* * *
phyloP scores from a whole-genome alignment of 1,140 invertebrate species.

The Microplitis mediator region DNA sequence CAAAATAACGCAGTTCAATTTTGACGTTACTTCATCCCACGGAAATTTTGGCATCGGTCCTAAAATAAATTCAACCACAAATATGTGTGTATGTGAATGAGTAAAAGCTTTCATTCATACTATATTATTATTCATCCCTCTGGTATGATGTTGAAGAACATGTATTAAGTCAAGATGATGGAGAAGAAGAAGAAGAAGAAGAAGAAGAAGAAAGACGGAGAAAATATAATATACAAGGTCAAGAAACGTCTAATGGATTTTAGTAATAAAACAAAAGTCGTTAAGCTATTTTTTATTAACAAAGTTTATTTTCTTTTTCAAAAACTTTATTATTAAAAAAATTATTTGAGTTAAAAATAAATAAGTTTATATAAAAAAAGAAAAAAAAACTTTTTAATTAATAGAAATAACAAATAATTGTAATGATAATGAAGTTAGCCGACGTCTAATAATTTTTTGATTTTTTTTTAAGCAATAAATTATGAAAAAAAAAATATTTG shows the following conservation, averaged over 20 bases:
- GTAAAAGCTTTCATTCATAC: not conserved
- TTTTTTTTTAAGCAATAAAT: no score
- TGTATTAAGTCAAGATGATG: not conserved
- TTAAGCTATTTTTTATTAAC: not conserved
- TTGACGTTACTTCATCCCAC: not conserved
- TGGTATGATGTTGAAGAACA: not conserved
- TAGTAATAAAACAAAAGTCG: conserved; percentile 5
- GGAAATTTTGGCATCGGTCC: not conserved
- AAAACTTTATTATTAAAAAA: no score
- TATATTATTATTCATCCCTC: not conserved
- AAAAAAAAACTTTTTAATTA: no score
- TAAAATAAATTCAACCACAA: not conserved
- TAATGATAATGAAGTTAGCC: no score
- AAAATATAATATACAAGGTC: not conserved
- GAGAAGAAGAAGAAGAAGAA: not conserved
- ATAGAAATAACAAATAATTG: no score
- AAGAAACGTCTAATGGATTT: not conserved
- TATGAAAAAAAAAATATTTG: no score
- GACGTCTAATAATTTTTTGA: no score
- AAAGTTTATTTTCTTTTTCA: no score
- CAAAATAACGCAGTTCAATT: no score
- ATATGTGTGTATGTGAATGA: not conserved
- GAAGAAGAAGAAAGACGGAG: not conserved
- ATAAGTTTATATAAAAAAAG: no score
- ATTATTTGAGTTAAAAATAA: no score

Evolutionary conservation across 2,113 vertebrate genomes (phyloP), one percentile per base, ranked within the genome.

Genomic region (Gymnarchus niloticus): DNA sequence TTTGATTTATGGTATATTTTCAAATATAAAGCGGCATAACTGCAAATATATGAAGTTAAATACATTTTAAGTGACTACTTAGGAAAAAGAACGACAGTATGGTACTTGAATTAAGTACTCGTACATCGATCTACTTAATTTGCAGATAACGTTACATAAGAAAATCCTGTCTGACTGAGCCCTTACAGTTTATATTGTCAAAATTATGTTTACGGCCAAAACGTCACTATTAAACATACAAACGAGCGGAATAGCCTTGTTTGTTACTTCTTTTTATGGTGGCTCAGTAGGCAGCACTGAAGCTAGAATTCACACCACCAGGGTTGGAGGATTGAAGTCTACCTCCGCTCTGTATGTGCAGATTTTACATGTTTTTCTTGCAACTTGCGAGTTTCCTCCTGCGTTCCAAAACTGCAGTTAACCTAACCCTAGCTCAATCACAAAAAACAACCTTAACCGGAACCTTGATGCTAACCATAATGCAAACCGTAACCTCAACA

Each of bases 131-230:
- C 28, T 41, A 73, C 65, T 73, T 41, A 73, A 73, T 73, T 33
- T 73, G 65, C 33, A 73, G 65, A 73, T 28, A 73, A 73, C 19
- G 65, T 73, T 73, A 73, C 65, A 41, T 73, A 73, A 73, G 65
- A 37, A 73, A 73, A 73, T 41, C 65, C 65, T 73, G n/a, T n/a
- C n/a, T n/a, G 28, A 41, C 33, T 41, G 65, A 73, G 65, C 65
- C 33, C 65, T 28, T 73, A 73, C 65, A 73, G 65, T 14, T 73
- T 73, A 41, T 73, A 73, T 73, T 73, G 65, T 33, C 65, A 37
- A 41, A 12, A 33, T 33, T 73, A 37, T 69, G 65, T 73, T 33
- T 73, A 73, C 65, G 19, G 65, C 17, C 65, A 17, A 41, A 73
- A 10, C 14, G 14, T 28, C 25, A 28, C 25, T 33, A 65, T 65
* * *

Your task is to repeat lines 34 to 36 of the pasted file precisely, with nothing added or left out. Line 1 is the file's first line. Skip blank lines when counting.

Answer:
- A 37, A 73, A 73, A 73, T 41, C 65, C 65, T 73, G n/a, T n/a
- C n/a, T n/a, G 28, A 41, C 33, T 41, G 65, A 73, G 65, C 65
- C 33, C 65, T 28, T 73, A 73, C 65, A 73, G 65, T 14, T 73